Cape Town - Dean Elgar came pretty close on Thursday to emulating
a prior, legendary part-time performance by a visiting left-arm spinner in
There were shades of Australia’s Michael Clarke - like
Elgar, much more renowned for his exploits at the crease - in the way the
Proteas player unexpectedly mesmerised the host nation on day one of the first
Test in Mohali.
It was some 11 years earlier that a then-rookie Clarke
earned the jaw-dropping analysis of six for nine in only 6.2 eventful overs at
Not too surprisingly, they instantly became his best single-innings
haul in any first-class cricket - and remained that way until the day he
retired after 115 largely distinguished Tests, a little earlier this year.
On the latest occasion, Elgar ended the sub-standard Indian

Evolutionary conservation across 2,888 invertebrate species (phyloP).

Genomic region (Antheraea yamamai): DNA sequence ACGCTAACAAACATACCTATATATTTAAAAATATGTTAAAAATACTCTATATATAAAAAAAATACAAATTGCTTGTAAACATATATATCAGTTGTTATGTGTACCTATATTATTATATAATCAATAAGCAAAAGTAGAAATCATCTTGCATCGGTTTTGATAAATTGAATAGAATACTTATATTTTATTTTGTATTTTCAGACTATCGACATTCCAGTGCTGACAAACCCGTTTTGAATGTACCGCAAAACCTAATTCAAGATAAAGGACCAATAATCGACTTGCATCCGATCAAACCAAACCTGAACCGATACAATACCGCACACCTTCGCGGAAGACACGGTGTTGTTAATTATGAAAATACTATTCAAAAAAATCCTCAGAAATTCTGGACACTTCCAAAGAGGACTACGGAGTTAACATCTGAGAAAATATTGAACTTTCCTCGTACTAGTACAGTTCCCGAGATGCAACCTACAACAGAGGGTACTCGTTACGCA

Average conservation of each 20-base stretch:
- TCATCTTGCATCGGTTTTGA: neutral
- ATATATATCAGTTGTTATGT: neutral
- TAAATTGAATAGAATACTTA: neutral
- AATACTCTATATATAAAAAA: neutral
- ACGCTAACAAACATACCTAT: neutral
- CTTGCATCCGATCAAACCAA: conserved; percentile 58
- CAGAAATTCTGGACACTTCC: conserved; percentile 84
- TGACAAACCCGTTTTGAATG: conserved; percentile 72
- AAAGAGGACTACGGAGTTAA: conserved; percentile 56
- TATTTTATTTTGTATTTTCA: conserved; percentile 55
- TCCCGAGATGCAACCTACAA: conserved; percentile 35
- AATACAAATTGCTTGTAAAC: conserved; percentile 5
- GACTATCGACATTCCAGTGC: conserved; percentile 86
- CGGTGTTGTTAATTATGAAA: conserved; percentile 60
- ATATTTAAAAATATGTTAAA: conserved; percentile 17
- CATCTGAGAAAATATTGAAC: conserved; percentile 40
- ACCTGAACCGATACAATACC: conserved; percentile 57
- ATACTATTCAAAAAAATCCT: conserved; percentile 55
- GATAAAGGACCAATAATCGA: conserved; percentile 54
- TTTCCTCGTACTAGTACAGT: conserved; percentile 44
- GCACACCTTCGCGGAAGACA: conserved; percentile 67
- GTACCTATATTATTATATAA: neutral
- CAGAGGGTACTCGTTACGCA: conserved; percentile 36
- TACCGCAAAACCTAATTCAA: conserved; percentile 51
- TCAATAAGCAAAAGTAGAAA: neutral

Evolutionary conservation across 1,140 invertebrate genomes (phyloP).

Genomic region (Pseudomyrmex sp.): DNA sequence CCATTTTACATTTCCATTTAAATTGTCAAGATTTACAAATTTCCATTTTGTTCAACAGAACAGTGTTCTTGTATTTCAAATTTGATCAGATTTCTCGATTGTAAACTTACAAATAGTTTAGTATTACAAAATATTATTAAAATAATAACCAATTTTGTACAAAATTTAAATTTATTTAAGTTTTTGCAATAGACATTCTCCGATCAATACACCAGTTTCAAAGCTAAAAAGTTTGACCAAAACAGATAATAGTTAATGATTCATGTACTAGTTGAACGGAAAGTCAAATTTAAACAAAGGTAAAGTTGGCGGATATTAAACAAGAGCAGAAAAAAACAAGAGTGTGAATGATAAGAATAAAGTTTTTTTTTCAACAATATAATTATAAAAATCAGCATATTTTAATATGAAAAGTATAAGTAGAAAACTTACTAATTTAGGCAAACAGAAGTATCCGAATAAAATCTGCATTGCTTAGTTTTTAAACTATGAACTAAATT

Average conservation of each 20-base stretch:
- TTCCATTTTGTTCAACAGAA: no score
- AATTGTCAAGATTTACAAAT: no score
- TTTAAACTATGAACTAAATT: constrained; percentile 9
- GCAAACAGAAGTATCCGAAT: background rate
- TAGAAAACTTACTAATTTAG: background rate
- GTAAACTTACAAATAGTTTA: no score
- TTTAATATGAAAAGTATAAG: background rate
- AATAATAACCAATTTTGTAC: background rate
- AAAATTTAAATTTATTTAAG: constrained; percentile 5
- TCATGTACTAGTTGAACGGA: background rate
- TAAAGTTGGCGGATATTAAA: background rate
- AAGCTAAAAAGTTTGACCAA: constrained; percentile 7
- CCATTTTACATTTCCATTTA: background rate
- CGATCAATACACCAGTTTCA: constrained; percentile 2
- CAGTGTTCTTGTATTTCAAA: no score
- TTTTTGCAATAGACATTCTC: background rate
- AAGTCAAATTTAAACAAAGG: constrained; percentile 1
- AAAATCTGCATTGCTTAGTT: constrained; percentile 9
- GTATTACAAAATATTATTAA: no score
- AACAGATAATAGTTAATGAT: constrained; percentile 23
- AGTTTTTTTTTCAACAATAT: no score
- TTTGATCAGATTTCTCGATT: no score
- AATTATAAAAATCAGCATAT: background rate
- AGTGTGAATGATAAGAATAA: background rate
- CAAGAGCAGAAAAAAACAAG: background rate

first innings of 201, after the home side had won what seemed a priceless toss,
with the leading individual South African analysis of 8-1-22-4.
The figures were not quite as striking on paper as Clarke’s
back in 2004, but remember that “Pup” earned his carnage in a second innings,
when conditions tend to be rather more favourable for spinners, and also in a
dead-rubber encounter: India eventually won the final Test by 13 runs but were
already 0-2 down ahead of it.
This, by contrast, was the very first knock of the opening
clash of a series, so the diminutive Elgar will be tickled pink with his
Also, whereas Clarke did the vast majority of his damage in
the lower order, on Thursday Elgar ripped out three of the Indian top six.
Like Clarke, these currently stand as his leading first-class
figures, as the 4/22 narrowly eclipses his only previous four-wicket haul (4/25)
in domestic combat.
Clarke’s career first-class bowling average was 44.90,
serving only to remind of his part-time status on that front, whilst Elgar’s
was a touch above 50 heading into this Test match.
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